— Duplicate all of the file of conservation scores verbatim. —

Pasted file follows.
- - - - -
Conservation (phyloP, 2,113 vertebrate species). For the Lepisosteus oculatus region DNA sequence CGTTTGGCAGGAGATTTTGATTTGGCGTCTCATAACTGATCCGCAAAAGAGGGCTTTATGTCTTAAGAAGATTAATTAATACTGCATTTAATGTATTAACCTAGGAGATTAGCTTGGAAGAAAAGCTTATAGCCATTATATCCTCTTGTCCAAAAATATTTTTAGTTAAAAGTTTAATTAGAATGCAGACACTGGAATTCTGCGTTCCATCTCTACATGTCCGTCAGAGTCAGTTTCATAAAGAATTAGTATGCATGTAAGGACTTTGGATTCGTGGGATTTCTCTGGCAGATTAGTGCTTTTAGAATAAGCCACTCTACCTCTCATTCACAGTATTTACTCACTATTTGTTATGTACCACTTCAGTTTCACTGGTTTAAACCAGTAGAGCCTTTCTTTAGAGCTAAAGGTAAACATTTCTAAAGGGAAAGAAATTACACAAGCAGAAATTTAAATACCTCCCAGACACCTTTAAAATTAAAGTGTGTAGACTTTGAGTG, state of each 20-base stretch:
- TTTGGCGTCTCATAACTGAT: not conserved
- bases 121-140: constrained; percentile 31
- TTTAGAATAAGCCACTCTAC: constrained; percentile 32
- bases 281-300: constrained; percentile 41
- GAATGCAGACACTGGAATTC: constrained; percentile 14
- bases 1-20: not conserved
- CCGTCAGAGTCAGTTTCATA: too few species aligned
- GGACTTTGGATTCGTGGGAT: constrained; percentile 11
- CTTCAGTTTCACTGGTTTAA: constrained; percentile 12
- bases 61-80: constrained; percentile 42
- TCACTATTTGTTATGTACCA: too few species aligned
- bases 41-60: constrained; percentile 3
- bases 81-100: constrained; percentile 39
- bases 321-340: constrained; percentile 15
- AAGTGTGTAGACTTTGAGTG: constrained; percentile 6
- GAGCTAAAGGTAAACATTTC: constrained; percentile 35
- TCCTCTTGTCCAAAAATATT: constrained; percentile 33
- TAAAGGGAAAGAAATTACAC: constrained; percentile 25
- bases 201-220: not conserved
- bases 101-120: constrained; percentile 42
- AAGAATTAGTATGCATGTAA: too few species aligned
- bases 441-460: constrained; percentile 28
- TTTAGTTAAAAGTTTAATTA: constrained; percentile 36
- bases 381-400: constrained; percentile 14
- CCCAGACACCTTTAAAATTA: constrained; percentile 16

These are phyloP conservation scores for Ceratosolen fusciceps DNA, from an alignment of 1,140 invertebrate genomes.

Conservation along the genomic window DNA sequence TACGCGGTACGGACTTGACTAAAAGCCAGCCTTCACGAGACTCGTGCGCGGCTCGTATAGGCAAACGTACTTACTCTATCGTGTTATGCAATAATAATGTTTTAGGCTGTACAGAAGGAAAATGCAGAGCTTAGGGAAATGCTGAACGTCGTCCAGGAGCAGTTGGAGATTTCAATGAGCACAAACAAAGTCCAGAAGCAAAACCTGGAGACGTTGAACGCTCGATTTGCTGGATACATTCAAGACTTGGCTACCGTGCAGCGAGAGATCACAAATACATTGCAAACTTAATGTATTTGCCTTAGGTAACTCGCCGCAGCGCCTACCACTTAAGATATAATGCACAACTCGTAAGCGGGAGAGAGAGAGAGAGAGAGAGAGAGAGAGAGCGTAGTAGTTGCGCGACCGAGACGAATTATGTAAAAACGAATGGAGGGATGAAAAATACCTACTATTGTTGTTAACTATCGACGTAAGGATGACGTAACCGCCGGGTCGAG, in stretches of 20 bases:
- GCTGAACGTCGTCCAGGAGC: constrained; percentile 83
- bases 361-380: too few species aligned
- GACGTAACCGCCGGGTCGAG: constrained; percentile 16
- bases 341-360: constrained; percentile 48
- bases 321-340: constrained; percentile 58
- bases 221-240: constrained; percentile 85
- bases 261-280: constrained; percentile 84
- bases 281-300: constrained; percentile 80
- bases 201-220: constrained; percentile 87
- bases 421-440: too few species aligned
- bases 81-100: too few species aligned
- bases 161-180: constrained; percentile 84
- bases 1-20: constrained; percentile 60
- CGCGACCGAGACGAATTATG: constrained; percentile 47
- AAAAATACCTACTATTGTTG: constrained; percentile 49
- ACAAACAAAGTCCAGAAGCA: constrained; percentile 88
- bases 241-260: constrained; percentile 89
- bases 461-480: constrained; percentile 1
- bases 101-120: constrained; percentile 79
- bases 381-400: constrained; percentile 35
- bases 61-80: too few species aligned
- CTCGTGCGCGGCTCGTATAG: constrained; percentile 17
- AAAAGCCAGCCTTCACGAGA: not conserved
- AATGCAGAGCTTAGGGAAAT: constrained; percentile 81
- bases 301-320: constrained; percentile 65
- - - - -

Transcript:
Conservation (phyloP, 2,113 vertebrate species). For the Lepisosteus oculatus region DNA sequence CGTTTGGCAGGAGATTTTGATTTGGCGTCTCATAACTGATCCGCAAAAGAGGGCTTTATGTCTTAAGAAGATTAATTAATACTGCATTTAATGTATTAACCTAGGAGATTAGCTTGGAAGAAAAGCTTATAGCCATTATATCCTCTTGTCCAAAAATATTTTTAGTTAAAAGTTTAATTAGAATGCAGACACTGGAATTCTGCGTTCCATCTCTACATGTCCGTCAGAGTCAGTTTCATAAAGAATTAGTATGCATGTAAGGACTTTGGATTCGTGGGATTTCTCTGGCAGATTAGTGCTTTTAGAATAAGCCACTCTACCTCTCATTCACAGTATTTACTCACTATTTGTTATGTACCACTTCAGTTTCACTGGTTTAAACCAGTAGAGCCTTTCTTTAGAGCTAAAGGTAAACATTTCTAAAGGGAAAGAAATTACACAAGCAGAAATTTAAATACCTCCCAGACACCTTTAAAATTAAAGTGTGTAGACTTTGAGTG, state of each 20-base stretch:
- TTTGGCGTCTCATAACTGAT: not conserved
- bases 121-140: constrained; percentile 31
- TTTAGAATAAGCCACTCTAC: constrained; percentile 32
- bases 281-300: constrained; percentile 41
- GAATGCAGACACTGGAATTC: constrained; percentile 14
- bases 1-20: not conserved
- CCGTCAGAGTCAGTTTCATA: too few species aligned
- GGACTTTGGATTCGTGGGAT: constrained; percentile 11
- CTTCAGTTTCACTGGTTTAA: constrained; percentile 12
- bases 61-80: constrained; percentile 42
- TCACTATTTGTTATGTACCA: too few species aligned
- bases 41-60: constrained; percentile 3
- bases 81-100: constrained; percentile 39
- bases 321-340: constrained; percentile 15
- AAGTGTGTAGACTTTGAGTG: constrained; percentile 6
- GAGCTAAAGGTAAACATTTC: constrained; percentile 35
- TCCTCTTGTCCAAAAATATT: constrained; percentile 33
- TAAAGGGAAAGAAATTACAC: constrained; percentile 25
- bases 201-220: not conserved
- bases 101-120: constrained; percentile 42
- AAGAATTAGTATGCATGTAA: too few species aligned
- bases 441-460: constrained; percentile 28
- TTTAGTTAAAAGTTTAATTA: constrained; percentile 36
- bases 381-400: constrained; percentile 14
- CCCAGACACCTTTAAAATTA: constrained; percentile 16

These are phyloP conservation scores for Ceratosolen fusciceps DNA, from an alignment of 1,140 invertebrate genomes.

Conservation along the genomic window DNA sequence TACGCGGTACGGACTTGACTAAAAGCCAGCCTTCACGAGACTCGTGCGCGGCTCGTATAGGCAAACGTACTTACTCTATCGTGTTATGCAATAATAATGTTTTAGGCTGTACAGAAGGAAAATGCAGAGCTTAGGGAAATGCTGAACGTCGTCCAGGAGCAGTTGGAGATTTCAATGAGCACAAACAAAGTCCAGAAGCAAAACCTGGAGACGTTGAACGCTCGATTTGCTGGATACATTCAAGACTTGGCTACCGTGCAGCGAGAGATCACAAATACATTGCAAACTTAATGTATTTGCCTTAGGTAACTCGCCGCAGCGCCTACCACTTAAGATATAATGCACAACTCGTAAGCGGGAGAGAGAGAGAGAGAGAGAGAGAGAGAGAGCGTAGTAGTTGCGCGACCGAGACGAATTATGTAAAAACGAATGGAGGGATGAAAAATACCTACTATTGTTGTTAACTATCGACGTAAGGATGACGTAACCGCCGGGTCGAG, in stretches of 20 bases:
- GCTGAACGTCGTCCAGGAGC: constrained; percentile 83
- bases 361-380: too few species aligned
- GACGTAACCGCCGGGTCGAG: constrained; percentile 16
- bases 341-360: constrained; percentile 48
- bases 321-340: constrained; percentile 58
- bases 221-240: constrained; percentile 85
- bases 261-280: constrained; percentile 84
- bases 281-300: constrained; percentile 80
- bases 201-220: constrained; percentile 87
- bases 421-440: too few species aligned
- bases 81-100: too few species aligned
- bases 161-180: constrained; percentile 84
- bases 1-20: constrained; percentile 60
- CGCGACCGAGACGAATTATG: constrained; percentile 47
- AAAAATACCTACTATTGTTG: constrained; percentile 49
- ACAAACAAAGTCCAGAAGCA: constrained; percentile 88
- bases 241-260: constrained; percentile 89
- bases 461-480: constrained; percentile 1
- bases 101-120: constrained; percentile 79
- bases 381-400: constrained; percentile 35
- bases 61-80: too few species aligned
- CTCGTGCGCGGCTCGTATAG: constrained; percentile 17
- AAAAGCCAGCCTTCACGAGA: not conserved
- AATGCAGAGCTTAGGGAAAT: constrained; percentile 81
- bases 301-320: constrained; percentile 65